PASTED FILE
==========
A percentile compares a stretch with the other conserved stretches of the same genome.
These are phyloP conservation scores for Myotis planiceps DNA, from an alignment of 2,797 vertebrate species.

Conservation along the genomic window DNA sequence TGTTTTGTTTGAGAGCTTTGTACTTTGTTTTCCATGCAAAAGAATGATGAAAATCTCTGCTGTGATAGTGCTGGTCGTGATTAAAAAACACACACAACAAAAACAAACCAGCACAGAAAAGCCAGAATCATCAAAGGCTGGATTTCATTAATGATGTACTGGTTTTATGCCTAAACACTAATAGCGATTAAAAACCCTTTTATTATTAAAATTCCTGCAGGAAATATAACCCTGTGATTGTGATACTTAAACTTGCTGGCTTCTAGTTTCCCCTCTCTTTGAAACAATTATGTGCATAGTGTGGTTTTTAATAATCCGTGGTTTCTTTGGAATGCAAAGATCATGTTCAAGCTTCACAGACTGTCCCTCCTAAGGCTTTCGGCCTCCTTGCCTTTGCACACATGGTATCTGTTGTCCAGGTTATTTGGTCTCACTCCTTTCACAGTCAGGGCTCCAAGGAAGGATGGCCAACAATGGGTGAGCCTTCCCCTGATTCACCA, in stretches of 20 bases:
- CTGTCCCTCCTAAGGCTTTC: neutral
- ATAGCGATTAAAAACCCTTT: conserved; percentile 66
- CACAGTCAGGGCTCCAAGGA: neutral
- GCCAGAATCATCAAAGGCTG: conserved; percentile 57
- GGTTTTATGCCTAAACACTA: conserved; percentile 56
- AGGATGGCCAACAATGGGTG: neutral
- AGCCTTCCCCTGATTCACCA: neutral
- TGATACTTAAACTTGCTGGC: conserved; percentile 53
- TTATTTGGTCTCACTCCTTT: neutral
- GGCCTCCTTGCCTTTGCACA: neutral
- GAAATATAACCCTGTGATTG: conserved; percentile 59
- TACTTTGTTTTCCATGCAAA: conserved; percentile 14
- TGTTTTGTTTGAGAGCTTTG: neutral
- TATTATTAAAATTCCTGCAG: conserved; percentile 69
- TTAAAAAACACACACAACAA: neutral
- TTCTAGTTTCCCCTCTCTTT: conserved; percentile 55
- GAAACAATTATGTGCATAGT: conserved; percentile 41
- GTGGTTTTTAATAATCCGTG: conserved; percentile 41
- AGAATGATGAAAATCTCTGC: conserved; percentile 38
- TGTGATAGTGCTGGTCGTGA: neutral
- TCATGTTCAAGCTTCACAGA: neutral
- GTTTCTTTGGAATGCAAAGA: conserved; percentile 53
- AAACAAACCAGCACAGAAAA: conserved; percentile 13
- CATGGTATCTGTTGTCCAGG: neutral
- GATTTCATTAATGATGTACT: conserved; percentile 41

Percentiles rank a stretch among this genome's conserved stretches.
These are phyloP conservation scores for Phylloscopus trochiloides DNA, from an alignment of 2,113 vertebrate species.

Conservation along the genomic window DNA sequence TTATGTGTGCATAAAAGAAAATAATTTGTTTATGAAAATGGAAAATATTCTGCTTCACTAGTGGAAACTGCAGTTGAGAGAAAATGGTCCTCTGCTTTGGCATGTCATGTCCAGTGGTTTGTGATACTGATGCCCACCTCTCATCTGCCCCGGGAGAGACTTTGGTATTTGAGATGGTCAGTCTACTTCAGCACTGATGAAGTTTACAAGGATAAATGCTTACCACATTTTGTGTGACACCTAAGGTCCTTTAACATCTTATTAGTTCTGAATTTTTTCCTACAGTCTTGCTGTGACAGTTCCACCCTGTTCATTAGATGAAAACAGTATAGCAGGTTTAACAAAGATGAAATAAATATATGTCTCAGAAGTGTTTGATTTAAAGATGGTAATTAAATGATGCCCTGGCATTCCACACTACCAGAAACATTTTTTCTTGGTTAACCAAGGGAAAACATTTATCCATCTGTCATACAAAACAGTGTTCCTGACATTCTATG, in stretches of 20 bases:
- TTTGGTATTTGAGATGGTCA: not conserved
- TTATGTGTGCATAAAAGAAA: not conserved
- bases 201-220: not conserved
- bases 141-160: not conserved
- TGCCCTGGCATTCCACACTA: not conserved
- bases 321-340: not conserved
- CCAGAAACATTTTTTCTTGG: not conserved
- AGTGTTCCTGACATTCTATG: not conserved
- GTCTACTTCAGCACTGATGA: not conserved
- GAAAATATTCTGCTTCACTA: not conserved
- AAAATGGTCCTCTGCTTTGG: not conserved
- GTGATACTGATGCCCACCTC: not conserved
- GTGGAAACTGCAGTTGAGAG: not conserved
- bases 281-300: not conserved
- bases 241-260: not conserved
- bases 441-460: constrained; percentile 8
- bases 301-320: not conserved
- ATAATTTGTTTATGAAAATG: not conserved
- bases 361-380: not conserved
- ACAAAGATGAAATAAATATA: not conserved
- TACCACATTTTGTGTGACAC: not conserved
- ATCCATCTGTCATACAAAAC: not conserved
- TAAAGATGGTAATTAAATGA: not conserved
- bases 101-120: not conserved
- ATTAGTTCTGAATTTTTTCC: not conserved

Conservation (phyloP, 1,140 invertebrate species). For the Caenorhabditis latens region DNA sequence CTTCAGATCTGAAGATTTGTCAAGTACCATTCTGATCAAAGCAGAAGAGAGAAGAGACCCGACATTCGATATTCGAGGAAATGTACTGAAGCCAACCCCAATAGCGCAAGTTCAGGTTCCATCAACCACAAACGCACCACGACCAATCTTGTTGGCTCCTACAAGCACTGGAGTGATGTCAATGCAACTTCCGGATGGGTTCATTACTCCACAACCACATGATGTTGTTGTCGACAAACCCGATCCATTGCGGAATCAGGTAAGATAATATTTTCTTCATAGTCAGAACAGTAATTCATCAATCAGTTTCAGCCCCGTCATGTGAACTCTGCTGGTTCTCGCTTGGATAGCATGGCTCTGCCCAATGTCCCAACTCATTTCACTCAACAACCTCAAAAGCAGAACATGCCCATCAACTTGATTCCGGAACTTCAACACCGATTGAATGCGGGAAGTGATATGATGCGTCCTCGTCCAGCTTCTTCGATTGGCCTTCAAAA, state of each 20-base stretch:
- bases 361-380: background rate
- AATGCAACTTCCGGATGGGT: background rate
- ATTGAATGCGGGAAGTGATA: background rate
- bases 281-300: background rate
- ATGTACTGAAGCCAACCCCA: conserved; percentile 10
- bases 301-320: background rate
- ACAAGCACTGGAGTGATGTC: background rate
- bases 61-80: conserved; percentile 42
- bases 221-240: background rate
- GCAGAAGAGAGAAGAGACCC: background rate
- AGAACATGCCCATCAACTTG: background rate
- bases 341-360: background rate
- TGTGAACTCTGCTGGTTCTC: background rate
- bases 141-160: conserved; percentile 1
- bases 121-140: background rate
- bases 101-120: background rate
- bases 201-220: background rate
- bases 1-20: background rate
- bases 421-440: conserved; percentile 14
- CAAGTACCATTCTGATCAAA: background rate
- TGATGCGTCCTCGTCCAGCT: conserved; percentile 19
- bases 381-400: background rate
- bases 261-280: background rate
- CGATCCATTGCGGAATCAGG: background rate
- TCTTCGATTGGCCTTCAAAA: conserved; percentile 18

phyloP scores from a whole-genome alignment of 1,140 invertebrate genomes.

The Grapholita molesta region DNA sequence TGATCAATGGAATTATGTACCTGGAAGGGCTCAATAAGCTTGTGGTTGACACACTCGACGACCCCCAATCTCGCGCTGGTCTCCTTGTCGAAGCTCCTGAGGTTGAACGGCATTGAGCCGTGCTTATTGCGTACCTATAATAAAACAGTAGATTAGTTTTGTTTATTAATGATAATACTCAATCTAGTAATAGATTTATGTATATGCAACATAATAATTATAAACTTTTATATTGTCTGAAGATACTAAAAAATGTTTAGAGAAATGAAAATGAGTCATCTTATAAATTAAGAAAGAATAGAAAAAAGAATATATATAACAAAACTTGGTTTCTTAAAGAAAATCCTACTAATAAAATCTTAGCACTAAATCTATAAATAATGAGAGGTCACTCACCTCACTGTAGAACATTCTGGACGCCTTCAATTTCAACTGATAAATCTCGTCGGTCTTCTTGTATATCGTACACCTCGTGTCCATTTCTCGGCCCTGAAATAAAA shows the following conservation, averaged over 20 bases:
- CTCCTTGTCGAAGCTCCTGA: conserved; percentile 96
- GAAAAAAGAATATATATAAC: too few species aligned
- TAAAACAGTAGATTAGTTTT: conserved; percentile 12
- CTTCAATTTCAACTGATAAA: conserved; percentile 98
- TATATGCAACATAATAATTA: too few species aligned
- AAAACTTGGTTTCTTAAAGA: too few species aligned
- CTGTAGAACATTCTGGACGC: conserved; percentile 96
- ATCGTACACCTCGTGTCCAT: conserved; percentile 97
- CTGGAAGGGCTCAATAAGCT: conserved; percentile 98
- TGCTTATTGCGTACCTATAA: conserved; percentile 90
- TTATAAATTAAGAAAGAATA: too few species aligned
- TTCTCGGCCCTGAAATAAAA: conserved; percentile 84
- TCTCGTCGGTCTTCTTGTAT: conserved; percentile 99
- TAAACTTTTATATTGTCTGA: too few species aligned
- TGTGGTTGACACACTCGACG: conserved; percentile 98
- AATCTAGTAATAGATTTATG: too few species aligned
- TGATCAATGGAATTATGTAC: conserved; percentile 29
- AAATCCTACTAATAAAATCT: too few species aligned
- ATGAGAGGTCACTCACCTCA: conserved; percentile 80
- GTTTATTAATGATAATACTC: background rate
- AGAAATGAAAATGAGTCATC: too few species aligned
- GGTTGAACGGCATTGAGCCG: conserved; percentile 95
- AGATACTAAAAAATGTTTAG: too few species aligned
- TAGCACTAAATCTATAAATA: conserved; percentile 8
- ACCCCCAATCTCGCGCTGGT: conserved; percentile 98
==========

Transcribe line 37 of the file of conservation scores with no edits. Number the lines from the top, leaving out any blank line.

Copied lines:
- bases 321-340: not conserved